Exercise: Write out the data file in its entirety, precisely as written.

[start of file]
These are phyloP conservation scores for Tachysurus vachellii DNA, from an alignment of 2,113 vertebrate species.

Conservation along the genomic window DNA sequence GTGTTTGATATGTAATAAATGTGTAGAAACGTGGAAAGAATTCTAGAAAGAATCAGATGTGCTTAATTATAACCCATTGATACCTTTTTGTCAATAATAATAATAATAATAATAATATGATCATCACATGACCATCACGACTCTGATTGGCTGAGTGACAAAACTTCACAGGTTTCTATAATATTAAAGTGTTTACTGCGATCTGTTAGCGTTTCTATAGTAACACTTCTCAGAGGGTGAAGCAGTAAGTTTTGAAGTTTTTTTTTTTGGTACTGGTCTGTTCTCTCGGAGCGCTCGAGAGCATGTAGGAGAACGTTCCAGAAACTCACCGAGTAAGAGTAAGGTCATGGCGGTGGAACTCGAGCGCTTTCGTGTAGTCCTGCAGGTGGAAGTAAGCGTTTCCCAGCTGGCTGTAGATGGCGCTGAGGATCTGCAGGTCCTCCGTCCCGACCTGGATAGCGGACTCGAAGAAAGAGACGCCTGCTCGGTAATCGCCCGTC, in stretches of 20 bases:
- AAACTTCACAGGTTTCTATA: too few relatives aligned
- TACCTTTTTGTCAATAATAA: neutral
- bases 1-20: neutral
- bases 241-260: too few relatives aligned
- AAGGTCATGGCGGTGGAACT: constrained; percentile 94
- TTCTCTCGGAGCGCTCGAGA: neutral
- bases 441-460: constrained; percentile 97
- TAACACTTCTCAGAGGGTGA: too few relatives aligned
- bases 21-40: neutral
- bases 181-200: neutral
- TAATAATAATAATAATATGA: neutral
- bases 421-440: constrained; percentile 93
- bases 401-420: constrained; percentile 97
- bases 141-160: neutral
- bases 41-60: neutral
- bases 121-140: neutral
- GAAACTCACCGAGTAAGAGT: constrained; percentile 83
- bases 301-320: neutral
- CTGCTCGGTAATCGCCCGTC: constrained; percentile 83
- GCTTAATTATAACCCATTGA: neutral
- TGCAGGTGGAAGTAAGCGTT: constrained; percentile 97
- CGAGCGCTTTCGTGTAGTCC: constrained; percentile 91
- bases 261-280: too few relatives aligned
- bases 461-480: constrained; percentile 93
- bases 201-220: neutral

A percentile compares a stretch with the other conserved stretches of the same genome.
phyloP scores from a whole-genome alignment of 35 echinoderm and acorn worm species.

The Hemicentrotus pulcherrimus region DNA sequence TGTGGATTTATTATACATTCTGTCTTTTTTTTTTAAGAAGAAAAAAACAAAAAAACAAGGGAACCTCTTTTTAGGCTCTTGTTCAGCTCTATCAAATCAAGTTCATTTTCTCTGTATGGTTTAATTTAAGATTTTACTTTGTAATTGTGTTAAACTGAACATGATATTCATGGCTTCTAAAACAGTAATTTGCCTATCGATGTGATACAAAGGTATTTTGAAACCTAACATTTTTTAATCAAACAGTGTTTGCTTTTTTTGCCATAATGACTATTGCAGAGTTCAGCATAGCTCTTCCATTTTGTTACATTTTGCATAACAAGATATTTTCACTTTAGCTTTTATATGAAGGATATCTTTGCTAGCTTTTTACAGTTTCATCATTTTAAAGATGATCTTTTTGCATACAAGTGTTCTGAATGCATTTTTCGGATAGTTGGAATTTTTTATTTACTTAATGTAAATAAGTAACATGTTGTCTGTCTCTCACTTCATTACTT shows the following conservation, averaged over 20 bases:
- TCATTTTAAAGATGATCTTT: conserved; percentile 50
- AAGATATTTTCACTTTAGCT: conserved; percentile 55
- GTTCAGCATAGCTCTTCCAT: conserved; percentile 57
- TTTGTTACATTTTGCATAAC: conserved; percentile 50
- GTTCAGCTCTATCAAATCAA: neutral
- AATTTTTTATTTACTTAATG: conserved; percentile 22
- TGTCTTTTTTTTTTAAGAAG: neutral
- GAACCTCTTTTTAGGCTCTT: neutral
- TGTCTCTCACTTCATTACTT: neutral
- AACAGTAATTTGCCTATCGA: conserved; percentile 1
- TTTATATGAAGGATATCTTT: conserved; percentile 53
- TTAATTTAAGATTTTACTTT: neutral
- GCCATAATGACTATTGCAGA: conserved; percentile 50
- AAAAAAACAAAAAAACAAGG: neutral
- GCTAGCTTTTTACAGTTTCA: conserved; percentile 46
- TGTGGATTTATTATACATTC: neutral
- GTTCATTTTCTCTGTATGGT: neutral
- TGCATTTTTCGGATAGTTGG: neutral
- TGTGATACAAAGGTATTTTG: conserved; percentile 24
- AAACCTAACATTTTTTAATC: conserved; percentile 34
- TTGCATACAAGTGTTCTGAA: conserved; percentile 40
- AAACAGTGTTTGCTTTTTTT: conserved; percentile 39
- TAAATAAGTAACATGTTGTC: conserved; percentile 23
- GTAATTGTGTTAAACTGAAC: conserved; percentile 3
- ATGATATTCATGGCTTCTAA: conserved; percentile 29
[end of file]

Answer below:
These are phyloP conservation scores for Tachysurus vachellii DNA, from an alignment of 2,113 vertebrate species.

Conservation along the genomic window DNA sequence GTGTTTGATATGTAATAAATGTGTAGAAACGTGGAAAGAATTCTAGAAAGAATCAGATGTGCTTAATTATAACCCATTGATACCTTTTTGTCAATAATAATAATAATAATAATAATATGATCATCACATGACCATCACGACTCTGATTGGCTGAGTGACAAAACTTCACAGGTTTCTATAATATTAAAGTGTTTACTGCGATCTGTTAGCGTTTCTATAGTAACACTTCTCAGAGGGTGAAGCAGTAAGTTTTGAAGTTTTTTTTTTTGGTACTGGTCTGTTCTCTCGGAGCGCTCGAGAGCATGTAGGAGAACGTTCCAGAAACTCACCGAGTAAGAGTAAGGTCATGGCGGTGGAACTCGAGCGCTTTCGTGTAGTCCTGCAGGTGGAAGTAAGCGTTTCCCAGCTGGCTGTAGATGGCGCTGAGGATCTGCAGGTCCTCCGTCCCGACCTGGATAGCGGACTCGAAGAAAGAGACGCCTGCTCGGTAATCGCCCGTC, in stretches of 20 bases:
- AAACTTCACAGGTTTCTATA: too few relatives aligned
- TACCTTTTTGTCAATAATAA: neutral
- bases 1-20: neutral
- bases 241-260: too few relatives aligned
- AAGGTCATGGCGGTGGAACT: constrained; percentile 94
- TTCTCTCGGAGCGCTCGAGA: neutral
- bases 441-460: constrained; percentile 97
- TAACACTTCTCAGAGGGTGA: too few relatives aligned
- bases 21-40: neutral
- bases 181-200: neutral
- TAATAATAATAATAATATGA: neutral
- bases 421-440: constrained; percentile 93
- bases 401-420: constrained; percentile 97
- bases 141-160: neutral
- bases 41-60: neutral
- bases 121-140: neutral
- GAAACTCACCGAGTAAGAGT: constrained; percentile 83
- bases 301-320: neutral
- CTGCTCGGTAATCGCCCGTC: constrained; percentile 83
- GCTTAATTATAACCCATTGA: neutral
- TGCAGGTGGAAGTAAGCGTT: constrained; percentile 97
- CGAGCGCTTTCGTGTAGTCC: constrained; percentile 91
- bases 261-280: too few relatives aligned
- bases 461-480: constrained; percentile 93
- bases 201-220: neutral

A percentile compares a stretch with the other conserved stretches of the same genome.
phyloP scores from a whole-genome alignment of 35 echinoderm and acorn worm species.

The Hemicentrotus pulcherrimus region DNA sequence TGTGGATTTATTATACATTCTGTCTTTTTTTTTTAAGAAGAAAAAAACAAAAAAACAAGGGAACCTCTTTTTAGGCTCTTGTTCAGCTCTATCAAATCAAGTTCATTTTCTCTGTATGGTTTAATTTAAGATTTTACTTTGTAATTGTGTTAAACTGAACATGATATTCATGGCTTCTAAAACAGTAATTTGCCTATCGATGTGATACAAAGGTATTTTGAAACCTAACATTTTTTAATCAAACAGTGTTTGCTTTTTTTGCCATAATGACTATTGCAGAGTTCAGCATAGCTCTTCCATTTTGTTACATTTTGCATAACAAGATATTTTCACTTTAGCTTTTATATGAAGGATATCTTTGCTAGCTTTTTACAGTTTCATCATTTTAAAGATGATCTTTTTGCATACAAGTGTTCTGAATGCATTTTTCGGATAGTTGGAATTTTTTATTTACTTAATGTAAATAAGTAACATGTTGTCTGTCTCTCACTTCATTACTT shows the following conservation, averaged over 20 bases:
- TCATTTTAAAGATGATCTTT: conserved; percentile 50
- AAGATATTTTCACTTTAGCT: conserved; percentile 55
- GTTCAGCATAGCTCTTCCAT: conserved; percentile 57
- TTTGTTACATTTTGCATAAC: conserved; percentile 50
- GTTCAGCTCTATCAAATCAA: neutral
- AATTTTTTATTTACTTAATG: conserved; percentile 22
- TGTCTTTTTTTTTTAAGAAG: neutral
- GAACCTCTTTTTAGGCTCTT: neutral
- TGTCTCTCACTTCATTACTT: neutral
- AACAGTAATTTGCCTATCGA: conserved; percentile 1
- TTTATATGAAGGATATCTTT: conserved; percentile 53
- TTAATTTAAGATTTTACTTT: neutral
- GCCATAATGACTATTGCAGA: conserved; percentile 50
- AAAAAAACAAAAAAACAAGG: neutral
- GCTAGCTTTTTACAGTTTCA: conserved; percentile 46
- TGTGGATTTATTATACATTC: neutral
- GTTCATTTTCTCTGTATGGT: neutral
- TGCATTTTTCGGATAGTTGG: neutral
- TGTGATACAAAGGTATTTTG: conserved; percentile 24
- AAACCTAACATTTTTTAATC: conserved; percentile 34
- TTGCATACAAGTGTTCTGAA: conserved; percentile 40
- AAACAGTGTTTGCTTTTTTT: conserved; percentile 39
- TAAATAAGTAACATGTTGTC: conserved; percentile 23
- GTAATTGTGTTAAACTGAAC: conserved; percentile 3
- ATGATATTCATGGCTTCTAA: conserved; percentile 29